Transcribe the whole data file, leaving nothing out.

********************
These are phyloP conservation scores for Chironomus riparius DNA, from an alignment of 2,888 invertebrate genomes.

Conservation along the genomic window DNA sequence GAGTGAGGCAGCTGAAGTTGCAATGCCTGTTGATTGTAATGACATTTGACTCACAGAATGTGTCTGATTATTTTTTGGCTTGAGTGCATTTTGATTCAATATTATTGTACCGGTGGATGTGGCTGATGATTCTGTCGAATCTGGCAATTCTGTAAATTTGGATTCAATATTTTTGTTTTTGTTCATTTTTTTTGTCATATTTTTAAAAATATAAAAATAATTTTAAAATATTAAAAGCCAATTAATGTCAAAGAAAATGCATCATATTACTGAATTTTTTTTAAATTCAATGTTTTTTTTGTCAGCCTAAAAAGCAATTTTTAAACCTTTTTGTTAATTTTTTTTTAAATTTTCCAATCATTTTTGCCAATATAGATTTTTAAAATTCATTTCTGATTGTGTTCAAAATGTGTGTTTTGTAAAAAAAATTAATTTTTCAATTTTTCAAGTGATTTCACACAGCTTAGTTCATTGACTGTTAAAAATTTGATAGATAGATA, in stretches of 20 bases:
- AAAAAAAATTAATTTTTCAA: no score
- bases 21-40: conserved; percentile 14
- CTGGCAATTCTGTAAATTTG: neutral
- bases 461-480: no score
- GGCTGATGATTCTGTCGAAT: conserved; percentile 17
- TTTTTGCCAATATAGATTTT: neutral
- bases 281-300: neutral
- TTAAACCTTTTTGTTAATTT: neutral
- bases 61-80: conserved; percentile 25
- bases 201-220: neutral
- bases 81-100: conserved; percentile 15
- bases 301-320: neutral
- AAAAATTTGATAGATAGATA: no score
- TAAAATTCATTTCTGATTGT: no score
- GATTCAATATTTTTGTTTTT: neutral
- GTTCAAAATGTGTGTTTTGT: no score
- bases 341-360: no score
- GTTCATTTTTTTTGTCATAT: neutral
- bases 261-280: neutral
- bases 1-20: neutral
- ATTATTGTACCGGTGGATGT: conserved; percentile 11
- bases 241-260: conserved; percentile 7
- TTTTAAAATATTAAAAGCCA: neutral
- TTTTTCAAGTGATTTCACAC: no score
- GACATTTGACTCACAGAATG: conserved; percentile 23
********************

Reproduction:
These are phyloP conservation scores for Chironomus riparius DNA, from an alignment of 2,888 invertebrate genomes.

Conservation along the genomic window DNA sequence GAGTGAGGCAGCTGAAGTTGCAATGCCTGTTGATTGTAATGACATTTGACTCACAGAATGTGTCTGATTATTTTTTGGCTTGAGTGCATTTTGATTCAATATTATTGTACCGGTGGATGTGGCTGATGATTCTGTCGAATCTGGCAATTCTGTAAATTTGGATTCAATATTTTTGTTTTTGTTCATTTTTTTTGTCATATTTTTAAAAATATAAAAATAATTTTAAAATATTAAAAGCCAATTAATGTCAAAGAAAATGCATCATATTACTGAATTTTTTTTAAATTCAATGTTTTTTTTGTCAGCCTAAAAAGCAATTTTTAAACCTTTTTGTTAATTTTTTTTTAAATTTTCCAATCATTTTTGCCAATATAGATTTTTAAAATTCATTTCTGATTGTGTTCAAAATGTGTGTTTTGTAAAAAAAATTAATTTTTCAATTTTTCAAGTGATTTCACACAGCTTAGTTCATTGACTGTTAAAAATTTGATAGATAGATA, in stretches of 20 bases:
- AAAAAAAATTAATTTTTCAA: no score
- bases 21-40: conserved; percentile 14
- CTGGCAATTCTGTAAATTTG: neutral
- bases 461-480: no score
- GGCTGATGATTCTGTCGAAT: conserved; percentile 17
- TTTTTGCCAATATAGATTTT: neutral
- bases 281-300: neutral
- TTAAACCTTTTTGTTAATTT: neutral
- bases 61-80: conserved; percentile 25
- bases 201-220: neutral
- bases 81-100: conserved; percentile 15
- bases 301-320: neutral
- AAAAATTTGATAGATAGATA: no score
- TAAAATTCATTTCTGATTGT: no score
- GATTCAATATTTTTGTTTTT: neutral
- GTTCAAAATGTGTGTTTTGT: no score
- bases 341-360: no score
- GTTCATTTTTTTTGTCATAT: neutral
- bases 261-280: neutral
- bases 1-20: neutral
- ATTATTGTACCGGTGGATGT: conserved; percentile 11
- bases 241-260: conserved; percentile 7
- TTTTAAAATATTAAAAGCCA: neutral
- TTTTTCAAGTGATTTCACAC: no score
- GACATTTGACTCACAGAATG: conserved; percentile 23